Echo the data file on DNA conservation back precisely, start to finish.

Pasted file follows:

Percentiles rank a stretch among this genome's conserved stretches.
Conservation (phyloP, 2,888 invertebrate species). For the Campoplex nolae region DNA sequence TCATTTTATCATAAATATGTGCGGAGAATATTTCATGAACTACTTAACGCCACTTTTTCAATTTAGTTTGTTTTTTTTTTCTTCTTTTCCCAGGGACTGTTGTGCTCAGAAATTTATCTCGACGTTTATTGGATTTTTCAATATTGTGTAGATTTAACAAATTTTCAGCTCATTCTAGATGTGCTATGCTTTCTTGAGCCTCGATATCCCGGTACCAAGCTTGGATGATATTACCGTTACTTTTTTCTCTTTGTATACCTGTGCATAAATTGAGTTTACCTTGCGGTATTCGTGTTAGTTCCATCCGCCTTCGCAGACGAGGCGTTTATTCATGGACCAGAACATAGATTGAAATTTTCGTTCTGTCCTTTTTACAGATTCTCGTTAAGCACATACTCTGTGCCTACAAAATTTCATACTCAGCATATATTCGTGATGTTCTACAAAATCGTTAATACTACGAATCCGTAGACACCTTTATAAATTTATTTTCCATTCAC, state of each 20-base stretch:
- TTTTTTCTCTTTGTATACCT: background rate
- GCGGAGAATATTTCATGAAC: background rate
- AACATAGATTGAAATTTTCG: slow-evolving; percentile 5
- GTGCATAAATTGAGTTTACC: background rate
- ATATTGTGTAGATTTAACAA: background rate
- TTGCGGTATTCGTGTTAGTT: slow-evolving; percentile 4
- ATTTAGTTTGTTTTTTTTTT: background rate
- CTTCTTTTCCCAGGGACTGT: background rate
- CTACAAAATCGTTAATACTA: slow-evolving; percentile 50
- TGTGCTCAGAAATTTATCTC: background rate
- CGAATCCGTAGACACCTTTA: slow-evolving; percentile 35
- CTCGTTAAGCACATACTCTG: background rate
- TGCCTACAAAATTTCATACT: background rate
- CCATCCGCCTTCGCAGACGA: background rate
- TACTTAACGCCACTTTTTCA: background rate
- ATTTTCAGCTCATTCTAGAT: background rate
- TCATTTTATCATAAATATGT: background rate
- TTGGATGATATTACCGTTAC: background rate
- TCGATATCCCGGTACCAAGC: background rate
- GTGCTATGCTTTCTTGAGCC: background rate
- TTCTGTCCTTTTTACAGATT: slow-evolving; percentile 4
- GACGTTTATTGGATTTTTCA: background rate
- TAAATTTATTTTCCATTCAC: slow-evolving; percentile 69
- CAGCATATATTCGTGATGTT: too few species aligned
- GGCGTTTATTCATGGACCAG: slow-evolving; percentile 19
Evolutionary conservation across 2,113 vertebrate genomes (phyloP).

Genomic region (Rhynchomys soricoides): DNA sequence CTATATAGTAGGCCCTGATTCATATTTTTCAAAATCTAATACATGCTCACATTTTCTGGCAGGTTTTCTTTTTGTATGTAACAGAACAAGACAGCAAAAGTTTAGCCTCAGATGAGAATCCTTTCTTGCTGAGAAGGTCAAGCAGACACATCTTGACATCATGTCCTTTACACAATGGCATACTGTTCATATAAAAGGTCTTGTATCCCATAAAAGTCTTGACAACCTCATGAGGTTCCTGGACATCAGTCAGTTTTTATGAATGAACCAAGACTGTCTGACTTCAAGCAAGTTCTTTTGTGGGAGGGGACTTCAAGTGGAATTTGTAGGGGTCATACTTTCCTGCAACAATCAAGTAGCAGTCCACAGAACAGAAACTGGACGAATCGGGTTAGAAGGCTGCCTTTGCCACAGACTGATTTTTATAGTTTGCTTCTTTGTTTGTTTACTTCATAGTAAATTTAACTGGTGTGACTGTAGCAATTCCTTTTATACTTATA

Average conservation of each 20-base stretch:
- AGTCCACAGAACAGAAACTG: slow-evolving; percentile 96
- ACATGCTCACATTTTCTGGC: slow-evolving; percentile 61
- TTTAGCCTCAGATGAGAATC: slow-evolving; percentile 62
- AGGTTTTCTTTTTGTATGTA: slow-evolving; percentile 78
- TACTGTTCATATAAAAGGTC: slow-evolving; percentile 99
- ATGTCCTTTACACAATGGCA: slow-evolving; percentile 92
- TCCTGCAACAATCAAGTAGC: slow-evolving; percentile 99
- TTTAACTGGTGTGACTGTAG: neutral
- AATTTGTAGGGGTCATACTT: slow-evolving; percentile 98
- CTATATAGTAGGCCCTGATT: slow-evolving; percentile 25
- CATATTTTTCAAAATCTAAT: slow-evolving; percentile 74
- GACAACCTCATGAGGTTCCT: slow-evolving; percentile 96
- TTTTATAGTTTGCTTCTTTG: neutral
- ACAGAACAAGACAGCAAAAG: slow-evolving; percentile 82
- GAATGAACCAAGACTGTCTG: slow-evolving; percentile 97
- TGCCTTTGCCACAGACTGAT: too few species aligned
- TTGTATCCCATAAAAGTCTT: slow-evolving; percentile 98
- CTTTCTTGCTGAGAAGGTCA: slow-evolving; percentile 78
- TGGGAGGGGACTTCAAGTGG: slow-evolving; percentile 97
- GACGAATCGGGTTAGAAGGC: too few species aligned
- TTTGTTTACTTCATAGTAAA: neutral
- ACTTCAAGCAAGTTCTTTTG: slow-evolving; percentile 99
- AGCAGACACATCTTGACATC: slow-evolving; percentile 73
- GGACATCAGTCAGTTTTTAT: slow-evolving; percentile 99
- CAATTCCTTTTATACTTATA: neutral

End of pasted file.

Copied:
Percentiles rank a stretch among this genome's conserved stretches.
Conservation (phyloP, 2,888 invertebrate species). For the Campoplex nolae region DNA sequence TCATTTTATCATAAATATGTGCGGAGAATATTTCATGAACTACTTAACGCCACTTTTTCAATTTAGTTTGTTTTTTTTTTCTTCTTTTCCCAGGGACTGTTGTGCTCAGAAATTTATCTCGACGTTTATTGGATTTTTCAATATTGTGTAGATTTAACAAATTTTCAGCTCATTCTAGATGTGCTATGCTTTCTTGAGCCTCGATATCCCGGTACCAAGCTTGGATGATATTACCGTTACTTTTTTCTCTTTGTATACCTGTGCATAAATTGAGTTTACCTTGCGGTATTCGTGTTAGTTCCATCCGCCTTCGCAGACGAGGCGTTTATTCATGGACCAGAACATAGATTGAAATTTTCGTTCTGTCCTTTTTACAGATTCTCGTTAAGCACATACTCTGTGCCTACAAAATTTCATACTCAGCATATATTCGTGATGTTCTACAAAATCGTTAATACTACGAATCCGTAGACACCTTTATAAATTTATTTTCCATTCAC, state of each 20-base stretch:
- TTTTTTCTCTTTGTATACCT: background rate
- GCGGAGAATATTTCATGAAC: background rate
- AACATAGATTGAAATTTTCG: slow-evolving; percentile 5
- GTGCATAAATTGAGTTTACC: background rate
- ATATTGTGTAGATTTAACAA: background rate
- TTGCGGTATTCGTGTTAGTT: slow-evolving; percentile 4
- ATTTAGTTTGTTTTTTTTTT: background rate
- CTTCTTTTCCCAGGGACTGT: background rate
- CTACAAAATCGTTAATACTA: slow-evolving; percentile 50
- TGTGCTCAGAAATTTATCTC: background rate
- CGAATCCGTAGACACCTTTA: slow-evolving; percentile 35
- CTCGTTAAGCACATACTCTG: background rate
- TGCCTACAAAATTTCATACT: background rate
- CCATCCGCCTTCGCAGACGA: background rate
- TACTTAACGCCACTTTTTCA: background rate
- ATTTTCAGCTCATTCTAGAT: background rate
- TCATTTTATCATAAATATGT: background rate
- TTGGATGATATTACCGTTAC: background rate
- TCGATATCCCGGTACCAAGC: background rate
- GTGCTATGCTTTCTTGAGCC: background rate
- TTCTGTCCTTTTTACAGATT: slow-evolving; percentile 4
- GACGTTTATTGGATTTTTCA: background rate
- TAAATTTATTTTCCATTCAC: slow-evolving; percentile 69
- CAGCATATATTCGTGATGTT: too few species aligned
- GGCGTTTATTCATGGACCAG: slow-evolving; percentile 19
Evolutionary conservation across 2,113 vertebrate genomes (phyloP).

Genomic region (Rhynchomys soricoides): DNA sequence CTATATAGTAGGCCCTGATTCATATTTTTCAAAATCTAATACATGCTCACATTTTCTGGCAGGTTTTCTTTTTGTATGTAACAGAACAAGACAGCAAAAGTTTAGCCTCAGATGAGAATCCTTTCTTGCTGAGAAGGTCAAGCAGACACATCTTGACATCATGTCCTTTACACAATGGCATACTGTTCATATAAAAGGTCTTGTATCCCATAAAAGTCTTGACAACCTCATGAGGTTCCTGGACATCAGTCAGTTTTTATGAATGAACCAAGACTGTCTGACTTCAAGCAAGTTCTTTTGTGGGAGGGGACTTCAAGTGGAATTTGTAGGGGTCATACTTTCCTGCAACAATCAAGTAGCAGTCCACAGAACAGAAACTGGACGAATCGGGTTAGAAGGCTGCCTTTGCCACAGACTGATTTTTATAGTTTGCTTCTTTGTTTGTTTACTTCATAGTAAATTTAACTGGTGTGACTGTAGCAATTCCTTTTATACTTATA

Average conservation of each 20-base stretch:
- AGTCCACAGAACAGAAACTG: slow-evolving; percentile 96
- ACATGCTCACATTTTCTGGC: slow-evolving; percentile 61
- TTTAGCCTCAGATGAGAATC: slow-evolving; percentile 62
- AGGTTTTCTTTTTGTATGTA: slow-evolving; percentile 78
- TACTGTTCATATAAAAGGTC: slow-evolving; percentile 99
- ATGTCCTTTACACAATGGCA: slow-evolving; percentile 92
- TCCTGCAACAATCAAGTAGC: slow-evolving; percentile 99
- TTTAACTGGTGTGACTGTAG: neutral
- AATTTGTAGGGGTCATACTT: slow-evolving; percentile 98
- CTATATAGTAGGCCCTGATT: slow-evolving; percentile 25
- CATATTTTTCAAAATCTAAT: slow-evolving; percentile 74
- GACAACCTCATGAGGTTCCT: slow-evolving; percentile 96
- TTTTATAGTTTGCTTCTTTG: neutral
- ACAGAACAAGACAGCAAAAG: slow-evolving; percentile 82
- GAATGAACCAAGACTGTCTG: slow-evolving; percentile 97
- TGCCTTTGCCACAGACTGAT: too few species aligned
- TTGTATCCCATAAAAGTCTT: slow-evolving; percentile 98
- CTTTCTTGCTGAGAAGGTCA: slow-evolving; percentile 78
- TGGGAGGGGACTTCAAGTGG: slow-evolving; percentile 97
- GACGAATCGGGTTAGAAGGC: too few species aligned
- TTTGTTTACTTCATAGTAAA: neutral
- ACTTCAAGCAAGTTCTTTTG: slow-evolving; percentile 99
- AGCAGACACATCTTGACATC: slow-evolving; percentile 73
- GGACATCAGTCAGTTTTTAT: slow-evolving; percentile 99
- CAATTCCTTTTATACTTATA: neutral